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Only yesterday did I make myself actually draw something since August.  I chose a photo that my late husband took while we celebrated our first Thanksgiving together five years ago. I made a grid, and just using a number two pencil, I am drawing as close to the photo as possible.  I also took the drawing, "Fall of Fundamentalism" and covered it over with gesso and texturing to begin a new work. I have no idea what I am going to do with it, other than just let the painting process guide me. The drawing is tight and very focused in comparison. The two pieces could not be further apart in approaches. A physical allegory to my widowhood.

 

It will be his five month death anniversary on the 15th of January. No one tells you how awful grief is. It changes your life like an earthquake leveling your home, and now you sift through the rubble to pick out those things of your life before that are still useful and precious to you. The wind howls, the cold bites your skin, and the feelings of vulnerablity never leave. The days repeat over and over, as you keep finding more things in the ruins of your home. Even that is not a good analogy, but it is all I can think of for now. 

 

Still, life pushes you on, and you can't spend all your time looking for all that you need to look for. There are jobs to do, people to deal with, and I am no different. My job is caregiving for my father with dementia. It only adds more aftershocks to the already ruined landscape of my life. Yesterday, I finally had to stop looking through my rubble to accomplish my drawing and primed substrate.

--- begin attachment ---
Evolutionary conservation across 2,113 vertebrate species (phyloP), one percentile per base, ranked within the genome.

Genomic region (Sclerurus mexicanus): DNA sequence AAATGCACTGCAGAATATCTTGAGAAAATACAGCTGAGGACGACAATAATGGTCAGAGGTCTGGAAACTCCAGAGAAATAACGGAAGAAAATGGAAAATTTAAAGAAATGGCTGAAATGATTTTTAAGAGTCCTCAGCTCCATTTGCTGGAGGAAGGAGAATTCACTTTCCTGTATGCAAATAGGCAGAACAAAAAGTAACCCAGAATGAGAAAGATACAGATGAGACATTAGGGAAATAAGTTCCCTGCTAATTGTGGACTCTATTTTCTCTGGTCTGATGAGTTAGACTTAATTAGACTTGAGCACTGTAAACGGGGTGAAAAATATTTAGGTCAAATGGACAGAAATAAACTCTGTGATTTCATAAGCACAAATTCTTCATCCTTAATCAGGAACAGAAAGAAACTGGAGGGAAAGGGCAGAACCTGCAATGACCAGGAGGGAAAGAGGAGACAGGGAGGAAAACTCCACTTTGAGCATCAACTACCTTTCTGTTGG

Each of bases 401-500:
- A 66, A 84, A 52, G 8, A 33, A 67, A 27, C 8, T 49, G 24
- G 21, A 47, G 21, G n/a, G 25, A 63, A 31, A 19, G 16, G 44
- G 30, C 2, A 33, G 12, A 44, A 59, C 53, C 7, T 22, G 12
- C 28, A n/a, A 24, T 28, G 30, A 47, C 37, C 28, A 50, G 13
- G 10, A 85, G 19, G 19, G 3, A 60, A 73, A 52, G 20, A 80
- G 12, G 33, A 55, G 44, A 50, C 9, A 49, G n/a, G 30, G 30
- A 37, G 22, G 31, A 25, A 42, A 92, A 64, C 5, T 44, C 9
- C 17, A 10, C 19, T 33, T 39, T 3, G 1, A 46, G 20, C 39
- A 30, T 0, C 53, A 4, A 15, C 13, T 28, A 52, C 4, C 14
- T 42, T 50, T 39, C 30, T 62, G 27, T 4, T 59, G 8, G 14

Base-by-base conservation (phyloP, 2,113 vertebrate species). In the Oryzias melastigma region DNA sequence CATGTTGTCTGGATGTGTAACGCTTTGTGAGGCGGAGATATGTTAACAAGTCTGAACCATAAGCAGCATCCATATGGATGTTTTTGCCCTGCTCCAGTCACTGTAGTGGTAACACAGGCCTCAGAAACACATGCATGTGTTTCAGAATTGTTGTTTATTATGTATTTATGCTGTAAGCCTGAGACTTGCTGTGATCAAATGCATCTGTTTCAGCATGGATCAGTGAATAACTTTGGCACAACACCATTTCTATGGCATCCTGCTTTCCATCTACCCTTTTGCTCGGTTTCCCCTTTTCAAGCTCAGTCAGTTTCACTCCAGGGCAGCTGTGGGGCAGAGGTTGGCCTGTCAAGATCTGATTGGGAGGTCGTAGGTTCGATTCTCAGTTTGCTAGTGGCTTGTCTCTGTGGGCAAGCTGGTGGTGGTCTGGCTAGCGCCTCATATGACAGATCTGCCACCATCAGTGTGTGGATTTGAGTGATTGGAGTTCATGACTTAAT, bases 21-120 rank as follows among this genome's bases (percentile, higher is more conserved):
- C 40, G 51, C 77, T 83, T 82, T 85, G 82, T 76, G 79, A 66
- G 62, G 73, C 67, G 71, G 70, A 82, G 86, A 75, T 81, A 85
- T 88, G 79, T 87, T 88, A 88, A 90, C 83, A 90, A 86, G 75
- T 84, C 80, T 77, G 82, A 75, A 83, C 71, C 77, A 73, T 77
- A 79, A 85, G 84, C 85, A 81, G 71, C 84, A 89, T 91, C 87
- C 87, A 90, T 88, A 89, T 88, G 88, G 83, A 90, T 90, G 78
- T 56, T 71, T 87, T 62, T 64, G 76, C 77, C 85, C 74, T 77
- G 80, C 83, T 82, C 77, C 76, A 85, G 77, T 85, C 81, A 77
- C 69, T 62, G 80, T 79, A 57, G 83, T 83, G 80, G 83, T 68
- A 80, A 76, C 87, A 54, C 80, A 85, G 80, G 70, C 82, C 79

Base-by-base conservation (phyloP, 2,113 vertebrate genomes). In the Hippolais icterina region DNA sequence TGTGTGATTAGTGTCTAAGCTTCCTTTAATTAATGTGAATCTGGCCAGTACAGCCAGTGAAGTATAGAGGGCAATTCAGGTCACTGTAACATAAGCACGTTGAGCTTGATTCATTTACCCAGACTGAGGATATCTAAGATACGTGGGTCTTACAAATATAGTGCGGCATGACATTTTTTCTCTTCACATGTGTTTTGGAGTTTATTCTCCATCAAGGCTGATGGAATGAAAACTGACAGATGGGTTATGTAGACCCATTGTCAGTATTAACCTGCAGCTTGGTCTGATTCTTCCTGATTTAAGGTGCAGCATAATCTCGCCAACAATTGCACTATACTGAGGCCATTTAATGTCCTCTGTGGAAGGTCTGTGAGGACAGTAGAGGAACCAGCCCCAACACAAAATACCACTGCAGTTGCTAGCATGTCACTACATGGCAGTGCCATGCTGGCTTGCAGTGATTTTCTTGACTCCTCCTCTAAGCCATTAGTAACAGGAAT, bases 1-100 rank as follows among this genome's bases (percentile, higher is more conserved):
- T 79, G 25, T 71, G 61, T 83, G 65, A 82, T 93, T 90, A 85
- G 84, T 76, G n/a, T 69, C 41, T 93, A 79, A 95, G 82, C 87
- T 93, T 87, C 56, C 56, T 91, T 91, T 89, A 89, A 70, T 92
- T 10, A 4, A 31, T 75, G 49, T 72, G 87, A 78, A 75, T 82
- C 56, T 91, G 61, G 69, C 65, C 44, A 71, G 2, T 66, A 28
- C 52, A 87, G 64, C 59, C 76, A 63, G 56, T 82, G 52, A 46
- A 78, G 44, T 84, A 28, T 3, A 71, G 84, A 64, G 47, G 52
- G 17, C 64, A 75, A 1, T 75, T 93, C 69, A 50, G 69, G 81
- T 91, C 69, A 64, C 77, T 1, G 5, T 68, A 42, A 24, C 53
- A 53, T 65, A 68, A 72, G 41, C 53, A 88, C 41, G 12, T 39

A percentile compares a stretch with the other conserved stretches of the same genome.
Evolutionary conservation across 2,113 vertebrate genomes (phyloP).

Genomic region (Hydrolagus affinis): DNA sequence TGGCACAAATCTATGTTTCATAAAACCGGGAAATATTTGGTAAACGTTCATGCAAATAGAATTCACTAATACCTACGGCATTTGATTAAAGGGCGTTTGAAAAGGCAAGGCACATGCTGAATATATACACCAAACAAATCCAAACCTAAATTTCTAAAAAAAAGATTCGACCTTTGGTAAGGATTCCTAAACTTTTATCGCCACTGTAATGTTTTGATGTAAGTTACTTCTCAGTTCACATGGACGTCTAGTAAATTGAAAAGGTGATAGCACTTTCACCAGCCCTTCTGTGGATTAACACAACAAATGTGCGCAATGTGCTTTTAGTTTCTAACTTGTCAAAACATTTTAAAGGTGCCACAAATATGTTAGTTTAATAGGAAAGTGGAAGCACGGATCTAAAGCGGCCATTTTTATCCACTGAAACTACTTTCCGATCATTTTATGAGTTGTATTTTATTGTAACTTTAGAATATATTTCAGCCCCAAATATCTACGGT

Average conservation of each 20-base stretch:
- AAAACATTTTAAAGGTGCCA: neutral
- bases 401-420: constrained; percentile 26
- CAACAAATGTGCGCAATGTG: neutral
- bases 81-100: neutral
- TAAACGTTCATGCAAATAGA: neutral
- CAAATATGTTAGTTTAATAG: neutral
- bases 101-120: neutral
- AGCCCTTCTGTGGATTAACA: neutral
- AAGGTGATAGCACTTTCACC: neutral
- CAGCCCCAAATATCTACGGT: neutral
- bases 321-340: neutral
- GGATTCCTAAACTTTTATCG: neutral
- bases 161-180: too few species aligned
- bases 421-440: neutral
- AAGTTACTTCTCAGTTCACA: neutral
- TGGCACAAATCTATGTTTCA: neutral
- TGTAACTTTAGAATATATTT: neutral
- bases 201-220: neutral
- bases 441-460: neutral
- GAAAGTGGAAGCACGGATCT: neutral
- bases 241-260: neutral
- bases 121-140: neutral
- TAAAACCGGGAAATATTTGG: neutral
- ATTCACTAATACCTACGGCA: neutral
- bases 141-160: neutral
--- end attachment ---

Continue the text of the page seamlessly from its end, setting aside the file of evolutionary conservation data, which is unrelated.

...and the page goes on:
All my adult life, my artmaking process was done because of the memory of a young man drawing wonderful cartoons in my art class in high school. For about a year and a half we dated and admired each others artistic abilities. I always thought he had much more talent than I did. Back in the day, he always was encouraging me to do artwork. Through the next 38 years, I did just that, artwork of any kind, in respect of the relationship we had as first loves to each other. When he found me five and a half years ago, I was finishing up my teaching certification as an Art Teacher k-12 for myself after raising six children. He was so impressed with that accomplishment in my life. All he wanted me to do was make art, once we reunited. Though never enough due to the responsibilities of having to work to pay the bills, I tried to continue to make some artwork when possible. I always did it for him. 

 

Now that he is gone I feel my reason for doing artwork is gone as well. The joy is just not there. The support he gave me is gone. It feels so pointless now. But, everything I do feels pointless nowadays. Grieving someone so dear and close to me and caregiving my father who is more and more childlike everyday, is a leathal mix leading only to depression and hopelessness. I consider it a miracle to be able to do just what I did these past two days. 

 



A drawing by Jene-Paul Lemieux 2011